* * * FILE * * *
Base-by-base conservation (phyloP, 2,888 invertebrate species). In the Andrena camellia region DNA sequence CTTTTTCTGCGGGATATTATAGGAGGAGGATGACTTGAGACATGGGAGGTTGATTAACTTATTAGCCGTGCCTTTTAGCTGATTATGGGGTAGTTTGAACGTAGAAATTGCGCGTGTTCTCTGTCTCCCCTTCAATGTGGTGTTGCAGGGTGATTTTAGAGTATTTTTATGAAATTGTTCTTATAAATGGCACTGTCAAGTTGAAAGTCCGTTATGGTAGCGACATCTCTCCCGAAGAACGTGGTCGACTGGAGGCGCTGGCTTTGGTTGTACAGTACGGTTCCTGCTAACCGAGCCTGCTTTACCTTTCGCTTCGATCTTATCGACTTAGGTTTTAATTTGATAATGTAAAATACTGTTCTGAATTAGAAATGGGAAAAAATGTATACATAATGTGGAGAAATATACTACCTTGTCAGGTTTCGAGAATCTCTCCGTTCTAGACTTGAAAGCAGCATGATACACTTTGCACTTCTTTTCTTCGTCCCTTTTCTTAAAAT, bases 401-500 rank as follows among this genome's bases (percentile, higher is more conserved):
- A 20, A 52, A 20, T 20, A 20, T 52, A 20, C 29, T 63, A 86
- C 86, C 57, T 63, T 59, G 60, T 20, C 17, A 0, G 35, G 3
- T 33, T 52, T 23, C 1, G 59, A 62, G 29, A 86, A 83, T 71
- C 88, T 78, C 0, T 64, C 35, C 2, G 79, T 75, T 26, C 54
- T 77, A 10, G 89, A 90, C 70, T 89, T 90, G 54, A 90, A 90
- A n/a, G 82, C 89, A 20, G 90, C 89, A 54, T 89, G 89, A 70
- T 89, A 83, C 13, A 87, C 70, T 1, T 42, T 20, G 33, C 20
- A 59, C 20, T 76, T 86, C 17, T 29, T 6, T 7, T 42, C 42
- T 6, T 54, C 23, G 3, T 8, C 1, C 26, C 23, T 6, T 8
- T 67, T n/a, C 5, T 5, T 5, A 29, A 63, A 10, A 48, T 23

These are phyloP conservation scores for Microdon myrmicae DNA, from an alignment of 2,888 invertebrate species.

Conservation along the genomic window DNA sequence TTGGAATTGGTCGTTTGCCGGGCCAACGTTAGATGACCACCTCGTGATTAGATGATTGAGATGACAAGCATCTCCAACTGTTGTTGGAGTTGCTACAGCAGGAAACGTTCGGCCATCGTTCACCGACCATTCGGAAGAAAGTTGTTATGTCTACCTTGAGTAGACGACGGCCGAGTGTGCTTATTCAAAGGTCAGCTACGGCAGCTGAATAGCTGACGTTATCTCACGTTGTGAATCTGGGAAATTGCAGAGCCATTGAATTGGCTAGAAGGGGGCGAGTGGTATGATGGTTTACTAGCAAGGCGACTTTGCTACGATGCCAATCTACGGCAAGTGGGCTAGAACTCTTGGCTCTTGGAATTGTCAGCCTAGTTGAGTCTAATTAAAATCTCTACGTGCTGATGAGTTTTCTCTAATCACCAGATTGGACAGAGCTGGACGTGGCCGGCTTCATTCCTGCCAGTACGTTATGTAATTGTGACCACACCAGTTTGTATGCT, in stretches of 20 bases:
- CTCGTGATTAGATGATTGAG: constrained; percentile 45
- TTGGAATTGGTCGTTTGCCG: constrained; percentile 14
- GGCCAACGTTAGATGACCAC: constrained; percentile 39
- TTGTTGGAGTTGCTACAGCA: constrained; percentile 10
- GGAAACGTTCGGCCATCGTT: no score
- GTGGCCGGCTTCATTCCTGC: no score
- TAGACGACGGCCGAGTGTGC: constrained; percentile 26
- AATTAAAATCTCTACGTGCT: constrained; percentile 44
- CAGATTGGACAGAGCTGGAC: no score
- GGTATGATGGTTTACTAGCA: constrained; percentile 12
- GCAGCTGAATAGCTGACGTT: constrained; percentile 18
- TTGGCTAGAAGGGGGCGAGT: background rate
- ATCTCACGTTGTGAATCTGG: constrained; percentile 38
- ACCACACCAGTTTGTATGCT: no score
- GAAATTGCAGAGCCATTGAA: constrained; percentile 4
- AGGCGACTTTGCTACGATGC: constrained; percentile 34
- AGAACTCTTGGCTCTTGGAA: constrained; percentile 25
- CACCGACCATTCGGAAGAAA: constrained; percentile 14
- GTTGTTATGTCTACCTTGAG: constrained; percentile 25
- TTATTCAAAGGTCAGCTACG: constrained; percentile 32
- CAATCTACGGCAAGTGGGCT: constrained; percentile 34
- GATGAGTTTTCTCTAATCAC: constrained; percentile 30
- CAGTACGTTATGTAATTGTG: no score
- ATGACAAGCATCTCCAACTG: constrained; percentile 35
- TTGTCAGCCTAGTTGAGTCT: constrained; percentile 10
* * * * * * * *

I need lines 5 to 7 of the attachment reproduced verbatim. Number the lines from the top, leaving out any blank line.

- C 88, T 78, C 0, T 64, C 35, C 2, G 79, T 75, T 26, C 54
- T 77, A 10, G 89, A 90, C 70, T 89, T 90, G 54, A 90, A 90
- A n/a, G 82, C 89, A 20, G 90, C 89, A 54, T 89, G 89, A 70